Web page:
‘You have to compose the guest lists very carefully,’ says one marketing guru. ‘Of course, you wouldn’t invite them unless you know they are going to accept. You have to make sure they are available before you ask. It’s a tricky business sometimes.’

The great danger is that having been offered one unappealing invitation, the guest will not even bother to open the envelope containing the next one. Your prospect is dead.

Such a concentrated marketing agenda needs some serious financial backing, and the entertainment budgets of the private banks are ‘sufficient’, as one director said, adding hurriedly that the private banking divisions of investment banks ultimately have to answer to shareholders.

‘It is not a question of throwing money at it. It is a matter of what works.’ True, but a certain level of spending is required to generate any momentum at all. £1 million-a-throw is not unusual.

Gatherings of hundreds, or even dozens, however rich, are decidedly not exclusive. Picnics in the outer meadows at Glyndbourne may sound ritzy to your friends at the county sports club, but you are cattle class, unless you are near the Grange. Salzburg and other foreign locations may bump you up the rankings a little, but only provincials are dazzled by international travel.

The bigger bashes are generally targeted at the lower end of the wealth spectrum: that is, at guests with perhaps £1-£2 million to commit. ‘You invite 200, and you may get 15 client enquiries from it, and of those, half a dozen come through,’ says one director.

‘But further up the scale, it is extremely difficult to spark interest in anything like that. Those clients are just not going to accept a mass invitation. The maximum they would expect in a group would be ten, and they want the principal [a bank’s owner or executive] to be there.’

Most private banks are keen not to appear to be buying clients, and there is some debate among organisers as to the merit of obliging guests to fund at least part of the junkets. Some insist that guests pay for their own flights, since the cost is likely to be immaterial to them.

Britain’s oldest private bank, Hoare’s, commemorated its 333rd anniversary by inviting some 1,700 existing clients to a special showing of Mary Poppins at the Prince Edward theatre in London. There were customised umbrellas on offer; children’s moneyboxes filled with chocolate coins; books on the history of the bank; plus a black-tie dinner for the top-tier 150 guests at the bank’s Fleet Street offices afterwards. A delightful, if quaint, offering, one might think. The bank’s clients loved it: no celebrity glitz and razzamatazz, just good, clean, genuine fun.

In the pecking order of appeal, meeting top names and networking comes way ahead of anything else. It sounds good to offer something academic, but watch how long guests actually stay to listen to that INSEAD professor before they repair to the après-symposium bar. Wealthy clients like to have fun. Serious investors are interested in real knowledge, new expertise and financial opportunity, but most have advisors to worry about it for them.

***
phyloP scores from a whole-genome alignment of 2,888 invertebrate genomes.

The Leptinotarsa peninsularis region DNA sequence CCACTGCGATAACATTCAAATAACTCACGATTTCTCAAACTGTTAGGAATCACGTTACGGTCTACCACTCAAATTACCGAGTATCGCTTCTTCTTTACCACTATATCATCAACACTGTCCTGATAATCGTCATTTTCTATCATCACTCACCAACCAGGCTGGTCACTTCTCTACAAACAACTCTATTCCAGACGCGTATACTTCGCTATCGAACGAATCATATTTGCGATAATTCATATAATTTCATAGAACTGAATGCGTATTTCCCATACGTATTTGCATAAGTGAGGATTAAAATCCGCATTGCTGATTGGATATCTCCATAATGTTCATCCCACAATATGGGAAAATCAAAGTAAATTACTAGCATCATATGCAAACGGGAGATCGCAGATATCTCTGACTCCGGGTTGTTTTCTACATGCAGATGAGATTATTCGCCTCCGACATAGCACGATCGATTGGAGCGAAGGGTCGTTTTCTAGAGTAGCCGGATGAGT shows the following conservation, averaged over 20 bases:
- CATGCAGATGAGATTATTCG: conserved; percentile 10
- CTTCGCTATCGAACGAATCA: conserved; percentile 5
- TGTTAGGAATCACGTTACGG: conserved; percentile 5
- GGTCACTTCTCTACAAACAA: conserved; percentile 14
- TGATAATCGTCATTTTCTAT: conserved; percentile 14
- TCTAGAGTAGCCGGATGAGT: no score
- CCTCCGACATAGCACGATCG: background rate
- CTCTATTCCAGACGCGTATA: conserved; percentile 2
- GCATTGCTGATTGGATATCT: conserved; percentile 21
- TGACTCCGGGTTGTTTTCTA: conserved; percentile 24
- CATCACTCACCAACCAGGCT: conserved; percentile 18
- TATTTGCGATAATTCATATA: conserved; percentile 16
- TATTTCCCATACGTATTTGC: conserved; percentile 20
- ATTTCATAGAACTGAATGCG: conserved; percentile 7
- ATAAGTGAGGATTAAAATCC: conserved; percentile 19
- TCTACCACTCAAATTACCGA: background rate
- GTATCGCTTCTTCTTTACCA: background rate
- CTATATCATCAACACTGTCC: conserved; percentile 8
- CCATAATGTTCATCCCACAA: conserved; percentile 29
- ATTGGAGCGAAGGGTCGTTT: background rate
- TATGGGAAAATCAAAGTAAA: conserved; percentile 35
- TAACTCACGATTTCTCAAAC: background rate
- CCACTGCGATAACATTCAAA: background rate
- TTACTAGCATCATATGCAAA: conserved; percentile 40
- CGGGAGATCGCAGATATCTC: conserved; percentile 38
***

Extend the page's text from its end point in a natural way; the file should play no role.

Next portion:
Art events – where Kleinwort Benson Private Bank are making in-roads with their sponsorship of Sudeley Castle art-installation exhibition – have a certain cachet because they suggest cultural self-improvement and intellectual standing, and collecting is a good way to go through impressive amounts of money quite quickly.

Invitations to the Freize Art Fair (a Deutsche Bank favourite), among others, rank high on the desirability scale. But as these have opened up, previews, and indeed previews of previews, have sorted out those merely welcome from those truly personally invited.

Catering provides another benchmark of perceived value. If you have been bidden to the mid-afternoon opening of an exhibition or the launch of a new sports car, or to any sort of half-meal – ‘tea’, for example – or cocktails, you are B-list. If the host won’t stand you a full meal, plus some very good liquor, you are already travelling economy.

Much of the private banking entertainment scene keeps to the old ‘hunting, shooting, fishing’ cliché. Many see this as the prime example of unassailable exclusivity because there is no space for either client or host to hide. What you thought was going to be a convivial day out can quickly become a masochistic exercise in social humiliation.

‘You can get all the gear,’ explains one organiser ‘but if you are a poor shot and don’t know how to behave, the guns – and their wives, beaters and dogs – can spot it a country mile off.’ Sailing is even more rife with potential social hazards. Even on a large yacht, a few days will cruelly expose any shortcomings, and so an invitation to sail, especially if you are crewing, is to be accepted with caution.